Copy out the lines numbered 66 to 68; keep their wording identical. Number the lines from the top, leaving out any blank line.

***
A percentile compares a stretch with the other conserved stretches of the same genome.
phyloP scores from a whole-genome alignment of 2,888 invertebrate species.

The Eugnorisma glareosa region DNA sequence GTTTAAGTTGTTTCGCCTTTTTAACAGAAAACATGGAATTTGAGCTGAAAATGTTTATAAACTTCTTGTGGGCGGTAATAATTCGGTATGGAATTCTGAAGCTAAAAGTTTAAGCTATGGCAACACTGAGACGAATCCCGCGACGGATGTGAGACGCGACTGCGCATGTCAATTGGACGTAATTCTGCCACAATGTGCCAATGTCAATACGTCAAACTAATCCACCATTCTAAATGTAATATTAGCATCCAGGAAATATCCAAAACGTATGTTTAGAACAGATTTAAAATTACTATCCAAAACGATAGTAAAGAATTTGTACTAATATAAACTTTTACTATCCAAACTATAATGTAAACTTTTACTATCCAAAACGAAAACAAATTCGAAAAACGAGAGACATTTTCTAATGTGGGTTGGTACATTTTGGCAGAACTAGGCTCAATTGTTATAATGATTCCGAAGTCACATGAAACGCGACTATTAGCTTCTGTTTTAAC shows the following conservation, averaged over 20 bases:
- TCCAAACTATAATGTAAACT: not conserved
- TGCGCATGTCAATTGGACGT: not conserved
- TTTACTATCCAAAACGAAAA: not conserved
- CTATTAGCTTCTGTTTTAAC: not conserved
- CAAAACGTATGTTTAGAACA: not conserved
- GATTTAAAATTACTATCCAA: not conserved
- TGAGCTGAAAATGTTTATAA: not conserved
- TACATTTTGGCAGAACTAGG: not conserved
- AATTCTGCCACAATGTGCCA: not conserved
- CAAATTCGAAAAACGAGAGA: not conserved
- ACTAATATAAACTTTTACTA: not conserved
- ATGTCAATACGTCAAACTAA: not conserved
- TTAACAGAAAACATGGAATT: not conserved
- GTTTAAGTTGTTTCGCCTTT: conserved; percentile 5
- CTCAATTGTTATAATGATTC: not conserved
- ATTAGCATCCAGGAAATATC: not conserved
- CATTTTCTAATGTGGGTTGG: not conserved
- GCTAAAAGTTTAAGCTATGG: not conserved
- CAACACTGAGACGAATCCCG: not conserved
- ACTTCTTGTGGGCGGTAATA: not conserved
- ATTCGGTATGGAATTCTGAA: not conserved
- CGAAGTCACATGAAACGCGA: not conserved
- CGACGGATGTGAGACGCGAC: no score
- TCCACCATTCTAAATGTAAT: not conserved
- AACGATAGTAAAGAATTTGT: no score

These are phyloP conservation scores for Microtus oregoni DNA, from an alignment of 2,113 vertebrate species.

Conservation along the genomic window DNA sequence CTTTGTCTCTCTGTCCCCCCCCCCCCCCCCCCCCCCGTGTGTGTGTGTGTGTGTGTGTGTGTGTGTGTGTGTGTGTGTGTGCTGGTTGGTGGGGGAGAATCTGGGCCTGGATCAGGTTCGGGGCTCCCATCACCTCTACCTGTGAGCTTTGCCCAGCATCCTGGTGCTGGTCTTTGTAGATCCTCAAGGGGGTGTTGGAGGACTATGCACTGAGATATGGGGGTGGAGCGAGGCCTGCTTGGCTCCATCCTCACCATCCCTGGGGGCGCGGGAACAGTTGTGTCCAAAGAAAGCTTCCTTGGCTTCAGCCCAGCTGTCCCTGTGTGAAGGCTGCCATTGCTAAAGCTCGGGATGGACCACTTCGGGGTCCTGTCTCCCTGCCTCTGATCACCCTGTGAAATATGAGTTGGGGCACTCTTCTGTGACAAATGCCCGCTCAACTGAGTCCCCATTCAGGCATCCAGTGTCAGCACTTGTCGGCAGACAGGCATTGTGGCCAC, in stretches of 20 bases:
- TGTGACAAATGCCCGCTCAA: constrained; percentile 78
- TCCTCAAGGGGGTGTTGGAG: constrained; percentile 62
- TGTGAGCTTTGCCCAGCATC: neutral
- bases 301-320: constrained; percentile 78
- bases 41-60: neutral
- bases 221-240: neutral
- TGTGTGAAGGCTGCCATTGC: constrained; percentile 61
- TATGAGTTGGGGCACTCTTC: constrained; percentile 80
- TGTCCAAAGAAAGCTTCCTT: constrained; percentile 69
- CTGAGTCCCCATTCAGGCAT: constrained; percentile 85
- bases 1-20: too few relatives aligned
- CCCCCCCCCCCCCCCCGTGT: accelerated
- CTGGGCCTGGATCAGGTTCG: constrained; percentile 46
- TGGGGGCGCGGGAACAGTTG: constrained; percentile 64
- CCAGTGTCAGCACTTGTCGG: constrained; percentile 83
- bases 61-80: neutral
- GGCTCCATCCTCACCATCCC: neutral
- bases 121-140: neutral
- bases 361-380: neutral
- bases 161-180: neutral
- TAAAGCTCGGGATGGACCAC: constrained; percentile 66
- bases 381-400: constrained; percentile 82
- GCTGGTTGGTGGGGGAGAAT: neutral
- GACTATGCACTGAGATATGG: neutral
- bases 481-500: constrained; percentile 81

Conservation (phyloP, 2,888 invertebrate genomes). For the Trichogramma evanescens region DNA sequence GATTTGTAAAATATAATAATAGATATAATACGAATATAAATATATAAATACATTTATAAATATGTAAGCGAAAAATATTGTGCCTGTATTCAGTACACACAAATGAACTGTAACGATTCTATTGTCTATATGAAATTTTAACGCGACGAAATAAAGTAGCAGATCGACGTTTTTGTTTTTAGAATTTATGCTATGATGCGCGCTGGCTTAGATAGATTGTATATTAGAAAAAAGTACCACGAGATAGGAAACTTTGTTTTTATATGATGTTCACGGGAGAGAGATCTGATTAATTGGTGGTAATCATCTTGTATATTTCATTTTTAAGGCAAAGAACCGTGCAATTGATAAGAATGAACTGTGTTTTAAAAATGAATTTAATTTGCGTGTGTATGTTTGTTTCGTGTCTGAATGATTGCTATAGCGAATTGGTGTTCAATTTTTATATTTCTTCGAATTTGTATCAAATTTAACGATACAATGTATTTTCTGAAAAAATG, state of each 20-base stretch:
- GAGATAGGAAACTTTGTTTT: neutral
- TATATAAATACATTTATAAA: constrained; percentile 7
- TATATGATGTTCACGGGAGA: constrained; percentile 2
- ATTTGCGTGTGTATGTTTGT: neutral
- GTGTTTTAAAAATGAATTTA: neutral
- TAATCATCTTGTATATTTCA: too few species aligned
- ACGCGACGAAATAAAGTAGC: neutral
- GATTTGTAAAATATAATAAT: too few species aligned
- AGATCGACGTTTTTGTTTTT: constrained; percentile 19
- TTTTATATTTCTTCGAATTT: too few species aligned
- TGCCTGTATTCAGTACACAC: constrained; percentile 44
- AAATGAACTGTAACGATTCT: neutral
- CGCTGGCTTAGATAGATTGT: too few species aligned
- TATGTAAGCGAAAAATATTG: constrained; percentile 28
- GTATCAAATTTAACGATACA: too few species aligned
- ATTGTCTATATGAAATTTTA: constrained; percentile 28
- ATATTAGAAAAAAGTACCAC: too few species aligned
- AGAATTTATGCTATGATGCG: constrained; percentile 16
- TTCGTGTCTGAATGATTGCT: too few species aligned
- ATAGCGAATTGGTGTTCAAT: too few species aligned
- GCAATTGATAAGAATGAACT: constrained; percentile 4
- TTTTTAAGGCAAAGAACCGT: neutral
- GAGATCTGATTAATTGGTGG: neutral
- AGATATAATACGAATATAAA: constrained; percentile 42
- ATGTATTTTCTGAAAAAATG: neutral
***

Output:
- TTTTATATTTCTTCGAATTT: too few species aligned
- TGCCTGTATTCAGTACACAC: constrained; percentile 44
- AAATGAACTGTAACGATTCT: neutral